Mr. Thomas NORTH, foreman mast-maker and boatbuilder to the Messrs. WIGRAM, stated that the masts of the London were made under his superintendence. The three lower masts and the bowsprit were of iron; the three lower yards and fore and maintopsail yards were of iron. All the rest of the spars were of wood. The lower mast was made in four plates with four internal angle irons, all of the best Low Moor iron; the lower yards in plates, with three internal angle-irons; the length of the foremast was 96ft. 8in., and its diameter 33in.; the length of the mainmast 100ft. 9in.; the length of the topmast was 58ft. The masts were of the best Low Moor plates. They were double rivetted, and the butt strips were treble rivetted. The London was not overmasted in proportion to her size. Three times the length of the ship is the usual calculation for the length of the mainmast.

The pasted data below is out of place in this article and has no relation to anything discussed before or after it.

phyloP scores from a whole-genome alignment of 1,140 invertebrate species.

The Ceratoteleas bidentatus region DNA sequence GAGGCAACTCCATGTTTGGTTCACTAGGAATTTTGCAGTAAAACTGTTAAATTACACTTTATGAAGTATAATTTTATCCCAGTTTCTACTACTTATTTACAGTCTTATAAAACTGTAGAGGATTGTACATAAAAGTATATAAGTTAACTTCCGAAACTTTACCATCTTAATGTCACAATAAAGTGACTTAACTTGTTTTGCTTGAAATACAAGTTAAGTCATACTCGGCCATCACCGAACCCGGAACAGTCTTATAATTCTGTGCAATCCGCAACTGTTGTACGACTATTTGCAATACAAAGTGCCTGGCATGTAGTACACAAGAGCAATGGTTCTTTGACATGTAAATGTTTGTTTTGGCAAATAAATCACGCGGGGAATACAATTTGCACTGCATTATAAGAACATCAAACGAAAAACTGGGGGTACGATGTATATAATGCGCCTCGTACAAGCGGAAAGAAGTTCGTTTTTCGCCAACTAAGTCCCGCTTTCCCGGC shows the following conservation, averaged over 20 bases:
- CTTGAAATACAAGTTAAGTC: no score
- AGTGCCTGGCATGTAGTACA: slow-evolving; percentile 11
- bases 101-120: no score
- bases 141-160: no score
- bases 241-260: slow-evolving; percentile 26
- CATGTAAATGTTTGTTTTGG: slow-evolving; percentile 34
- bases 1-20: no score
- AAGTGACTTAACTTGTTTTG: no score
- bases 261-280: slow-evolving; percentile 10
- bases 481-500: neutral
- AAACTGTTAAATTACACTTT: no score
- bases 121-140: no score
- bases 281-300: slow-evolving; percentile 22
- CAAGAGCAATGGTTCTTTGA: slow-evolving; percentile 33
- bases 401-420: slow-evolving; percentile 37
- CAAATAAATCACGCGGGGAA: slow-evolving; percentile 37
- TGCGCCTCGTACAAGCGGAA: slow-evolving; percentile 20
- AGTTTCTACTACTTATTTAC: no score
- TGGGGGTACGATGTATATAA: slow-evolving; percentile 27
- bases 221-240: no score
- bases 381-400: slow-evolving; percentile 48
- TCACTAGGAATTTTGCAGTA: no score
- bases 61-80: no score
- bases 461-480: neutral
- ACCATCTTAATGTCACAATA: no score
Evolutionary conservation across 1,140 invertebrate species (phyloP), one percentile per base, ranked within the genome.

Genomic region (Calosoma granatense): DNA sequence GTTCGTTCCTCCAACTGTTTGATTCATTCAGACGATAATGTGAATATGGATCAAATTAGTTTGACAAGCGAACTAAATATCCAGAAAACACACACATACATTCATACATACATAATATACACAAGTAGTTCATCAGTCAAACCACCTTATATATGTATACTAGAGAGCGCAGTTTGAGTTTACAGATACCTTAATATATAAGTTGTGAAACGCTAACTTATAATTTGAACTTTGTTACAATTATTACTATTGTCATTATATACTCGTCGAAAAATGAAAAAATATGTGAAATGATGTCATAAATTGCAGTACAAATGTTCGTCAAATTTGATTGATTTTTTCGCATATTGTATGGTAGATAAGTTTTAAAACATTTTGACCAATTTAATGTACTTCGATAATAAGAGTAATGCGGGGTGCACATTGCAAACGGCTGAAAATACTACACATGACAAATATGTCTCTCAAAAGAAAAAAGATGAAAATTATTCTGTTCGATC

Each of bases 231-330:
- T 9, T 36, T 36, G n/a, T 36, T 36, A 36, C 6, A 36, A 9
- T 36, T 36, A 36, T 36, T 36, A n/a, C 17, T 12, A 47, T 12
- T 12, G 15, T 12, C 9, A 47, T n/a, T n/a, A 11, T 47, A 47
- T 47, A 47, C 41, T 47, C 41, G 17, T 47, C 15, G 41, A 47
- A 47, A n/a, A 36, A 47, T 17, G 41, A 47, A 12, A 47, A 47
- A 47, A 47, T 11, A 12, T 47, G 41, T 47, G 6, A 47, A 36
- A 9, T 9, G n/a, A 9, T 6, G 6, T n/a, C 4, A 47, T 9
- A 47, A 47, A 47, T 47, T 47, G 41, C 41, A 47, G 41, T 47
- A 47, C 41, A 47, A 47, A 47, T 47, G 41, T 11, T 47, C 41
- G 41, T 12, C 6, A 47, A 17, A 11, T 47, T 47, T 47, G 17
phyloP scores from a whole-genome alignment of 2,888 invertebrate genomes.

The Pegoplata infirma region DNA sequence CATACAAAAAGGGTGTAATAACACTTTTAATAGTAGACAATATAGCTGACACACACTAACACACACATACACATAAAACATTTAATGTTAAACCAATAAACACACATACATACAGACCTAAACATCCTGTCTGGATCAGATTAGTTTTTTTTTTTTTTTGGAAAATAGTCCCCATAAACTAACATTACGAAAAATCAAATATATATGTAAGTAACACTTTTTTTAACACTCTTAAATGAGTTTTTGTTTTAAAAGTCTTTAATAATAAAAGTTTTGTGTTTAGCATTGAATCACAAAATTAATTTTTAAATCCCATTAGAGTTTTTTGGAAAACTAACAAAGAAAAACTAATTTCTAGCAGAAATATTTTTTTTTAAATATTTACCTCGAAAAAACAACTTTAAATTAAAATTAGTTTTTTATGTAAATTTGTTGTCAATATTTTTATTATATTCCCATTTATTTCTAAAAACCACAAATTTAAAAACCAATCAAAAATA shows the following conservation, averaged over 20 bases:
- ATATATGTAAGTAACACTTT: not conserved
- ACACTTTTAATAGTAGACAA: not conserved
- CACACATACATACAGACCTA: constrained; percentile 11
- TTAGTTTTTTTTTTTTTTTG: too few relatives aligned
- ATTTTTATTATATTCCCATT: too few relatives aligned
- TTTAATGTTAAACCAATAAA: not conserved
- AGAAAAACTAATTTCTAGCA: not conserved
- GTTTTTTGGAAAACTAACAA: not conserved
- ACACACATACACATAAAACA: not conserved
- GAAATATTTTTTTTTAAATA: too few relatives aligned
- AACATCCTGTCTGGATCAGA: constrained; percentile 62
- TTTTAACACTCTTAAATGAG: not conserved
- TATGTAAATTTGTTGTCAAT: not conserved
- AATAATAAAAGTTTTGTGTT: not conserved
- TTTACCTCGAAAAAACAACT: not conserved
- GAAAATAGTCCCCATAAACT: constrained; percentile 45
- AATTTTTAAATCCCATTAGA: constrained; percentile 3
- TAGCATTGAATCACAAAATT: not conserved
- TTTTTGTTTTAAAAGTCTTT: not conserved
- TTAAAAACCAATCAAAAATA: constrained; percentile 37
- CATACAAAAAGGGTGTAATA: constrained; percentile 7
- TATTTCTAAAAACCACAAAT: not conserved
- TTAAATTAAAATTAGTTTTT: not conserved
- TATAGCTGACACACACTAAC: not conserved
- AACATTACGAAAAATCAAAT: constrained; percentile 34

The assessors having referred to the dimensions of the London found that her breadth was 35ft. 9-10ths, which would have allowed of a mainmast 8ft. longer than hers was.
The witness stated his opinion that iron masts and yards were lighter than those of pine wood.